Early sketch of neurons, Santiago Ramón y Cajal

The patient doctor hovers over his doctor patient’s head, which is elaborately tented everywhere but the window they’ve cut through his skull. A spider’s nest of electrodes collects into a single fat cable that feeds a giant flat panel display suspended above the operating table, from which emerges a shifting kaleidoscope of images and sounds.

— I’m going to start now, Dr Swann.

— I’m ready, the man on the table replies.

Leaning closer, the surgeon’s scalpel slices through Swann’s grey matter with surprising tenderness, causing him no pain at all. The screen blinks black-bright three times, then resumes.

We waltz beneath our dendritic arbor’s tangled branches, holding on to each other, ourselves, and who we were. Flicker-flashes of feelings, brought on moment by moment, step by step, each feeling a taste, each taste a color — bittersweet violet melancholy poured over ice, mam’s butter-yellow biscuits dissolved in tea, scarlet first kiss sweet spice melting on our tongues, melting us.

— Really? Dr Swann’s wife asks.

— I didn’t mean to remember her.

— But you did.

— At least you know I’ll never forget you.

— Small consolation.

The screen crackles, shows static, snaps back into focus.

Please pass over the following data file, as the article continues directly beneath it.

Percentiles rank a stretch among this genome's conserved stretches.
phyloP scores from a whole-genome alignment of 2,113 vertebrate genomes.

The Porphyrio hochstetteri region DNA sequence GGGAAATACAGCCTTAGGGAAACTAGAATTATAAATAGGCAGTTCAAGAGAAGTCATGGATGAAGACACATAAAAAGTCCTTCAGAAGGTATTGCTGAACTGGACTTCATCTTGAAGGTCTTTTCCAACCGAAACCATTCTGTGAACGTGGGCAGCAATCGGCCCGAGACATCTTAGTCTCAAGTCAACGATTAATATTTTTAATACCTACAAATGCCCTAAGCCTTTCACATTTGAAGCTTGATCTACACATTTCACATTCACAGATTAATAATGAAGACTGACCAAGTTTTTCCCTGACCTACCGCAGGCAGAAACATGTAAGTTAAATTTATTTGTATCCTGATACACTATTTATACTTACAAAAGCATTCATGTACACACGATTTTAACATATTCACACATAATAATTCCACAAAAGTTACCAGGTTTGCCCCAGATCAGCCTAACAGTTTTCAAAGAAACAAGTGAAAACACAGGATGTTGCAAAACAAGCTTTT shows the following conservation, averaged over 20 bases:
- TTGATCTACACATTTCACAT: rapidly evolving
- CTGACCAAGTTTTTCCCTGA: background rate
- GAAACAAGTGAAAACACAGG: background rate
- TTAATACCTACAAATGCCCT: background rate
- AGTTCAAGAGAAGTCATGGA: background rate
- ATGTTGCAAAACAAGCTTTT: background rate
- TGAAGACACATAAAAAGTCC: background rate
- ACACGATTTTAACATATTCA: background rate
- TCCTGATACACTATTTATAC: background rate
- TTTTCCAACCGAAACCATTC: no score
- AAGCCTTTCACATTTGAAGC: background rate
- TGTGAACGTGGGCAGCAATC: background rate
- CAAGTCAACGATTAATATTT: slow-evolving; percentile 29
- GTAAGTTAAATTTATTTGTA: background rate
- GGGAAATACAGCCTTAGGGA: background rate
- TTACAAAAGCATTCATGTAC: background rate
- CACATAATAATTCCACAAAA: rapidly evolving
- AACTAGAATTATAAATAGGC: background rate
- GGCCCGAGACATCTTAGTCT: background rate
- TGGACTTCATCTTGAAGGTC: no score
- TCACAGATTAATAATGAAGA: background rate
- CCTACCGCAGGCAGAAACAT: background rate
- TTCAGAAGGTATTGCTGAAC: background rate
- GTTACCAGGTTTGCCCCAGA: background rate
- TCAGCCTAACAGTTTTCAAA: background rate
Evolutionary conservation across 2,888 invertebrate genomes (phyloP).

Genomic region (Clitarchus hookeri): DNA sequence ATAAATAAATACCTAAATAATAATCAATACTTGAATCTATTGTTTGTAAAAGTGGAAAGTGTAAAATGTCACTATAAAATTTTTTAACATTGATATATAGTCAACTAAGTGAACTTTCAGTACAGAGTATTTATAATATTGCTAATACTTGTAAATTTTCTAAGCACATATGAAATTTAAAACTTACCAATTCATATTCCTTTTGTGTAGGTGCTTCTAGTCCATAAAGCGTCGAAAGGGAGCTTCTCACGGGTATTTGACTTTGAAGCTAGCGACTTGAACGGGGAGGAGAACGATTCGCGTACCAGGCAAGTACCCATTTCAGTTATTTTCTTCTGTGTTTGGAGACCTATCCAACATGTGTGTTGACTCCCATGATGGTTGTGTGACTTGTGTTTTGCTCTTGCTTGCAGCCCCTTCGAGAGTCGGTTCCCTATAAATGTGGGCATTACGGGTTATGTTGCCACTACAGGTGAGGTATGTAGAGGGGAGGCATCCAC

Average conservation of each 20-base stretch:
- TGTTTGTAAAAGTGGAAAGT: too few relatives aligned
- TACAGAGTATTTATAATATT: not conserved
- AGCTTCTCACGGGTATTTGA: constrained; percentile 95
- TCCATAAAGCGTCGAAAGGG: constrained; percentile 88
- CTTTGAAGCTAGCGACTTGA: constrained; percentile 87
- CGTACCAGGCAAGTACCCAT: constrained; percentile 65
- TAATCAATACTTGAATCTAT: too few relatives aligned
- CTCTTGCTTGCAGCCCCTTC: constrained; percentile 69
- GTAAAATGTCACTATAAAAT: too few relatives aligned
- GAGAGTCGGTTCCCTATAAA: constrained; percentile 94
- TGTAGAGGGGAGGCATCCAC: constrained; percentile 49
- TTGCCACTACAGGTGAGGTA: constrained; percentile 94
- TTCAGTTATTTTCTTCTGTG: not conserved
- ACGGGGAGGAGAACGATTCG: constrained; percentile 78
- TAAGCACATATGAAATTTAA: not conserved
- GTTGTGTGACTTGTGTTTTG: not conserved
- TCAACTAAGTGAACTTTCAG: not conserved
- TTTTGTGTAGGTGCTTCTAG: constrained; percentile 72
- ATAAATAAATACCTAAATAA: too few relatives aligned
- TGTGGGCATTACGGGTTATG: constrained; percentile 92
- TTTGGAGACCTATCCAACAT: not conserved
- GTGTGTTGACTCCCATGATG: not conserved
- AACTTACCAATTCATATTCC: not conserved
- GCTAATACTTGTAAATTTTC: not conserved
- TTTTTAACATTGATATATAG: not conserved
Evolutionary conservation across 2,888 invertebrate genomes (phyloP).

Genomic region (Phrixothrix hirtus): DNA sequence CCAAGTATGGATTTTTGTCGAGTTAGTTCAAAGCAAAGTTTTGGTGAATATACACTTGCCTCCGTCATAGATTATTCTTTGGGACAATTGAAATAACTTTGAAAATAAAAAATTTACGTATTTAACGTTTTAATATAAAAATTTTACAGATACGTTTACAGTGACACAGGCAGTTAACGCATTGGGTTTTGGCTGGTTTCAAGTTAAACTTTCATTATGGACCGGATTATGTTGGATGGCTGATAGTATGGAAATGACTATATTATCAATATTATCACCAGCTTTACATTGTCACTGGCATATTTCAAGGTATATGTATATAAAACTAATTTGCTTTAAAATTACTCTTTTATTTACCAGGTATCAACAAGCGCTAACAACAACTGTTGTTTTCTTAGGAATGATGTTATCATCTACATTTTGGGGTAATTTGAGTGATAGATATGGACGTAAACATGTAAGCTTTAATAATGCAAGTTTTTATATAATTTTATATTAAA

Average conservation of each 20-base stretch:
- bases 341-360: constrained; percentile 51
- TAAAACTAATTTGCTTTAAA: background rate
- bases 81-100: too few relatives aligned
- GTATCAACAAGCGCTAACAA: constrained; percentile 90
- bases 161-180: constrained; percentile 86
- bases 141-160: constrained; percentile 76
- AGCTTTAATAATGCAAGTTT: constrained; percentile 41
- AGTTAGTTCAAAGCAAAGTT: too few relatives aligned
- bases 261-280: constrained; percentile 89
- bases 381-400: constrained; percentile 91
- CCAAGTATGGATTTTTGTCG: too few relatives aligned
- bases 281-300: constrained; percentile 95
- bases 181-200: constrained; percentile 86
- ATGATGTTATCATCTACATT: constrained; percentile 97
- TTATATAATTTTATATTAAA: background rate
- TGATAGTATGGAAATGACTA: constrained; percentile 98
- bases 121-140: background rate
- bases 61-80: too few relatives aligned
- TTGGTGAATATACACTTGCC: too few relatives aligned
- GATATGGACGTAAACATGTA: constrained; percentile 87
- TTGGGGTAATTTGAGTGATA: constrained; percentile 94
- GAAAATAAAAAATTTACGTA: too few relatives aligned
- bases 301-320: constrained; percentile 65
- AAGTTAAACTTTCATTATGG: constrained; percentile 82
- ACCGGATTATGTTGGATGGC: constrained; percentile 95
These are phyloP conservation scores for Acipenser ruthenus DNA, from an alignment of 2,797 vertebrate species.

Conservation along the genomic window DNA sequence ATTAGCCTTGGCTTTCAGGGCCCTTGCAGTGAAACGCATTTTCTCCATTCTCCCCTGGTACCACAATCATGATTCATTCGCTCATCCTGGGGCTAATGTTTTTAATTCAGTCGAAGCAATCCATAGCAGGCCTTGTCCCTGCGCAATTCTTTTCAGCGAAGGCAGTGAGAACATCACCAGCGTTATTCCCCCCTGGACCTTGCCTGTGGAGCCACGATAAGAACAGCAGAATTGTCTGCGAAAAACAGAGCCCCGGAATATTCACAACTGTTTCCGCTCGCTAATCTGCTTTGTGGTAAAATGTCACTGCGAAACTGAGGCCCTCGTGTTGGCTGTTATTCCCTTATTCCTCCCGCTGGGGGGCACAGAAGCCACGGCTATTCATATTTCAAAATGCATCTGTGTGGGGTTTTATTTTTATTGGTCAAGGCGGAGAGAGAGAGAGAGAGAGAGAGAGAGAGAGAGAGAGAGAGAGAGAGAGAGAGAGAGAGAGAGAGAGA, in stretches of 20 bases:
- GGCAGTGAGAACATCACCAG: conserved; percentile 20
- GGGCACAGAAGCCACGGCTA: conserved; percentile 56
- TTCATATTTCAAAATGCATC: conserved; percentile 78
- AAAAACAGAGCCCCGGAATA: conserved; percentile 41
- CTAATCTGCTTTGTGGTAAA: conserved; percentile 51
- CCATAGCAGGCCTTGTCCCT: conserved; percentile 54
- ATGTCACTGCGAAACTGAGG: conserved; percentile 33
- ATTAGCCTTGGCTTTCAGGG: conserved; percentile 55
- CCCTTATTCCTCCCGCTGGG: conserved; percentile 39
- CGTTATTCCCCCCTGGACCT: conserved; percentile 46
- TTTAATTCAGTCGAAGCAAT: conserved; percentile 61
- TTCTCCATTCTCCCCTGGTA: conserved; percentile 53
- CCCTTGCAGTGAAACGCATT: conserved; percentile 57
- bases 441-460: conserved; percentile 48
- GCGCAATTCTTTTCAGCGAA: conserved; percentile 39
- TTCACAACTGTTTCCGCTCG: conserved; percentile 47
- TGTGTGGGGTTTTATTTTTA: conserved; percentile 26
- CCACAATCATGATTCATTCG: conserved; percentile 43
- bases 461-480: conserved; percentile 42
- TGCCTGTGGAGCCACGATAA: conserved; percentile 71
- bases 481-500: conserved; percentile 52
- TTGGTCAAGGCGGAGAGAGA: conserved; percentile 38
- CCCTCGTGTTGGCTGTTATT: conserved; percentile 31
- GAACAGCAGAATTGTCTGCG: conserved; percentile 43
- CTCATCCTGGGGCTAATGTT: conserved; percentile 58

Eyes across the room, green buds of possibility that taste of spring. Running, drenched in a downpour, laughing, we duck into a doorway and kiss. We are hot, white electricity. Deep brown whiskey sulking followed by dandelion yellow and nasturtium orange forgiveness.

— Can you hear me? she asks.

— I can.

The starshine-bright happy surprise of a chance meeting in the middle of a workday, sweet and then bitter as we return to work instead of bed. The shift to plum-colored contentedness, spooned like cobbler from one to another, as we spoon under a heavy winter comforter.

— It’s over, Dr Swann. The procedure went perfectly.

— How do you feel, darling?

— In every way possible.

He kept thinking something he’d read once in a book, "Science is the poetry of the intellect and poetry the science of the heart’s affections."

This entry is part of my journal, published January 14, 2011, in New York.